“This is significant as the international and New Zealand-based ships compete directly for local cargo, that is, between New Zealand ports.

“The Federation believes that the same rules should apply to all operators in New Zealand waters.”

Ms Young says it is her members’ understanding that the international norm is for bunker fuel to be considered outside various carbon disincentive schemes that are in place around the world.

“We believe that this reflects the wide acceptance of the relative efficiency, especially carbon efficiency, of ship operations.

“Therefore, the Government policy objectives can be best met by ensuring that transport by sea is not penalised by the operation of the ETS.”

HS EAST-WEST SLOTS TO 2M

Hamburg Süd’s container volumes on the major east-west tradelanes will transfer to the 2M alliance of Maersk Line and Mediterranean Shipping Company as of April 1 this year.

Covering Asia-North Europe, Asia-Mediterranean, Trans Atlantic and Trans Pacific services, the new slot purchase agreement has been reached in anticipation of Hamburg Süd terminating its existing agreements in the tradelanes ahead of its acquisition by Maersk.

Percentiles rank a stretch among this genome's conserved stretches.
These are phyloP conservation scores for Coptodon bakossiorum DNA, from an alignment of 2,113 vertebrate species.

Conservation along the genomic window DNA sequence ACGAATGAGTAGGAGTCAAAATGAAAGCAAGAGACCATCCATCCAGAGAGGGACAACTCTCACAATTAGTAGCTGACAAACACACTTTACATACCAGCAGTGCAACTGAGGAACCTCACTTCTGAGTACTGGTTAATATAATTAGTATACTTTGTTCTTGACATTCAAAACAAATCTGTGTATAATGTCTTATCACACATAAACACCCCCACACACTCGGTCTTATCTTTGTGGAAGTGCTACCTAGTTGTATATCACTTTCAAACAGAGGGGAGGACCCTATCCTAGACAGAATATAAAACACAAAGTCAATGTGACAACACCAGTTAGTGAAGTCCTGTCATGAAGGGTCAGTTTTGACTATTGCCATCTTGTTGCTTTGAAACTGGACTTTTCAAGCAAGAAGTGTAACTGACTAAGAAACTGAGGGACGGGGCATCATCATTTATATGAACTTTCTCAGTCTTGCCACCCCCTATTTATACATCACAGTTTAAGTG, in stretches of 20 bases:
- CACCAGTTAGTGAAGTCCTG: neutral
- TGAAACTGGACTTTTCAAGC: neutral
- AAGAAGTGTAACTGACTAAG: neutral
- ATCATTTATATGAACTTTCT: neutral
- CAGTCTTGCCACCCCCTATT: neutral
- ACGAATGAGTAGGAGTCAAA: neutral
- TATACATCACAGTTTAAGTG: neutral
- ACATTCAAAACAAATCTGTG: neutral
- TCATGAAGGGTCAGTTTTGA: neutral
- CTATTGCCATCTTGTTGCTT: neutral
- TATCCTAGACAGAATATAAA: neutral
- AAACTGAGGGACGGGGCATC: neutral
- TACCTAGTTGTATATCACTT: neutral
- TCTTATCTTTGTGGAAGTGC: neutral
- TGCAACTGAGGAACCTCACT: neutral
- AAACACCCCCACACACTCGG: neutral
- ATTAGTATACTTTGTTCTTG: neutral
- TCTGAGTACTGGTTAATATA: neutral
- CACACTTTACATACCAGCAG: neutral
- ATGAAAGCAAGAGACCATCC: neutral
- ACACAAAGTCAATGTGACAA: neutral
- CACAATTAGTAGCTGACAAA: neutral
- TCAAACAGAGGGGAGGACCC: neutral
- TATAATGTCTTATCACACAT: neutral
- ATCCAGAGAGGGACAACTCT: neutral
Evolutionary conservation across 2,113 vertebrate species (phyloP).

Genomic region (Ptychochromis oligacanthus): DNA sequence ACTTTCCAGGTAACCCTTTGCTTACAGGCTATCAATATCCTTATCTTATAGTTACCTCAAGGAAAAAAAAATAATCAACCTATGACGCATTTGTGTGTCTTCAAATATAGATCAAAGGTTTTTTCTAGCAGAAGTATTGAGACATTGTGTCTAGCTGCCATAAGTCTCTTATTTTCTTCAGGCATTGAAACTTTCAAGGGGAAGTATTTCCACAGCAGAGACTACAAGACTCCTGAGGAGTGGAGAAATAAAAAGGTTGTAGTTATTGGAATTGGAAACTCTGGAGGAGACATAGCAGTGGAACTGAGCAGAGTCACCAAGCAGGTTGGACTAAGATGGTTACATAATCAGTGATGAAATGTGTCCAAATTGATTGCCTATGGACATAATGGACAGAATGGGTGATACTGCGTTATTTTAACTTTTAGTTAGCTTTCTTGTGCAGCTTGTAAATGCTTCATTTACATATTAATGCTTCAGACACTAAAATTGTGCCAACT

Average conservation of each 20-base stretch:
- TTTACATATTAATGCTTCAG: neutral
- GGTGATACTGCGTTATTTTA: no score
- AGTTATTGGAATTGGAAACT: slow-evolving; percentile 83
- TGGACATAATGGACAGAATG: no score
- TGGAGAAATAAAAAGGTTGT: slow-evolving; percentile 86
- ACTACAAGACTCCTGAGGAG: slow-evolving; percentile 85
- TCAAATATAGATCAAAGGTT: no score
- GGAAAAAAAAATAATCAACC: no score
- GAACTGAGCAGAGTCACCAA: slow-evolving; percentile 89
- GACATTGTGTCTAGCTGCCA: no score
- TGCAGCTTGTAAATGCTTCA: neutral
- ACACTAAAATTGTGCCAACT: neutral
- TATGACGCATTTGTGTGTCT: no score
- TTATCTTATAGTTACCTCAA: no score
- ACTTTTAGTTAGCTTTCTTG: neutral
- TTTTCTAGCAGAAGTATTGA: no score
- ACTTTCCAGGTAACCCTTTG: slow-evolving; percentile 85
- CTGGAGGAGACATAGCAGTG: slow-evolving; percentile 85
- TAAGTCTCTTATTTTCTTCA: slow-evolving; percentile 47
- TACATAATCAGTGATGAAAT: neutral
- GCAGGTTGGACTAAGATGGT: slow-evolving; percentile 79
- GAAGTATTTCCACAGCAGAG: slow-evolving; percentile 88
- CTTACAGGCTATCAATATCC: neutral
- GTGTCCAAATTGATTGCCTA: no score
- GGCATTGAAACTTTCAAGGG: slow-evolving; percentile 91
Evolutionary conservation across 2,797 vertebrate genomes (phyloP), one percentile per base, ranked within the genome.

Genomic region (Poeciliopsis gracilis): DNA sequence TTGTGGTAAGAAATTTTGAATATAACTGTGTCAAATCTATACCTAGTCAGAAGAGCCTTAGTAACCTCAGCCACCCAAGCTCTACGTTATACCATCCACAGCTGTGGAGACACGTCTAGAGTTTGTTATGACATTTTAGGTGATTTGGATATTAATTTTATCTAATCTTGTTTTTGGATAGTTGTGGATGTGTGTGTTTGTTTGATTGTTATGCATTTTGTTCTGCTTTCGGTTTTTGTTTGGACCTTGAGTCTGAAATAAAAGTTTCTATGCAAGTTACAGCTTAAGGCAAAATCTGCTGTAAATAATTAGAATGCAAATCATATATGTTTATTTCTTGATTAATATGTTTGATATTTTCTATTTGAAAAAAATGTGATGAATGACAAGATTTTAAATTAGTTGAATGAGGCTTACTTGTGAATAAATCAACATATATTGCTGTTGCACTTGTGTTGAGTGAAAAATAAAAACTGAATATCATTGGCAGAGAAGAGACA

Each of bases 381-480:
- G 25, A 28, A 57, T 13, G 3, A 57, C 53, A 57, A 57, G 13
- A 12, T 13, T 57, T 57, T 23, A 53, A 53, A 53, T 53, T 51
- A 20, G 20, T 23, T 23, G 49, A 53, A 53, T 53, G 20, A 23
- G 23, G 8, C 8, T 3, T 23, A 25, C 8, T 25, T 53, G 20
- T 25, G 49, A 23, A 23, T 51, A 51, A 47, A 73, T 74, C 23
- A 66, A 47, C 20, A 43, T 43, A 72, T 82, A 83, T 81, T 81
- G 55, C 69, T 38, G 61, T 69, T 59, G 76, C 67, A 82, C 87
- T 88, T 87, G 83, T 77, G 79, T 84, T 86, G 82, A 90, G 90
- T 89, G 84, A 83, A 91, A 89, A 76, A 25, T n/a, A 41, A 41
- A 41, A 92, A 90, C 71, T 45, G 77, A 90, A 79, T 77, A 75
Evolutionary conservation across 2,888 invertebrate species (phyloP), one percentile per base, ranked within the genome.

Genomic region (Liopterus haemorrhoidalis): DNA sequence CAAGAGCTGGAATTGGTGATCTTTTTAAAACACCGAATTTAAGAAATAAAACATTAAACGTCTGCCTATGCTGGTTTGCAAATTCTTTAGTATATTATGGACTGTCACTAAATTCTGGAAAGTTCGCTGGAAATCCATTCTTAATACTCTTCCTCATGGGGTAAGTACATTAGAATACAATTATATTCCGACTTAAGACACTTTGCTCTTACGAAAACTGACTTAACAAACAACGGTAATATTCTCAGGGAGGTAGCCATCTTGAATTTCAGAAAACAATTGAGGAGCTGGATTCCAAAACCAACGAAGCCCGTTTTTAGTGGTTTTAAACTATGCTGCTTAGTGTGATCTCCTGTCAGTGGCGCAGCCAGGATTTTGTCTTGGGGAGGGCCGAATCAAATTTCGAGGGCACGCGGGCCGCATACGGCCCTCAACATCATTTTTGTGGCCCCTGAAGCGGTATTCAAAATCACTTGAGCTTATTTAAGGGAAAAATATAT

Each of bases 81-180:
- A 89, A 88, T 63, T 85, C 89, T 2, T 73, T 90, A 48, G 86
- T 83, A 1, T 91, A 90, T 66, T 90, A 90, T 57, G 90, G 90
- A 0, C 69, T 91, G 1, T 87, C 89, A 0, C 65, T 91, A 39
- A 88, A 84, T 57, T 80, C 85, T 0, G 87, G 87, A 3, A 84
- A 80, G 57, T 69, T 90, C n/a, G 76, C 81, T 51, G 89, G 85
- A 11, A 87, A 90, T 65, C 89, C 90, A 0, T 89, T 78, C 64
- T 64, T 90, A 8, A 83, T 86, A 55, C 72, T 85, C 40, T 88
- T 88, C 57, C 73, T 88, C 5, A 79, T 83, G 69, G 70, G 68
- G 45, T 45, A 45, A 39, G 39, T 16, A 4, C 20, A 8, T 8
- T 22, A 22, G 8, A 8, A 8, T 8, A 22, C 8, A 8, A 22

Hamburg Süd executive board member Frank Smet expressed satisfaction with the development.

“Our customers will benefit from extended port coverage, best transit times, and an increased number of loops in the east-west trades,” he says.

Adds Maersk Line chief operating officer Søren Toft: “Accommodating these additional volumes enables improved utilisation in our fleet and in turn provides opportunities to enhance our customer offering on select trades in our east-west network.”

The parties are expected to soon disclose information about consequent network changes and schedules.

Maersk and Hamburg Süd are party to a number of such operational agreements worldwide.

However, the former has stated this particular agreement is not related to its pending acquisition of what is currently the world’s seventh-largest containerline, with Hamburg Süd operating 130 containerships, equating to total capacity of 625,000 TEU.

Expected to be completed at the end of this year, that acquisition will provide Maersk — already the largest global containerline — with 741 containerships, equating to total capacity of 3.8 million TEU (18.6% share of global capacity).

OTAGO PORT RENEWS STRADDLES

Two newbuild Kalmar straddle carriers are expected to be in operation at Port Otago this September under the port’s ongoing fleet replacement programme.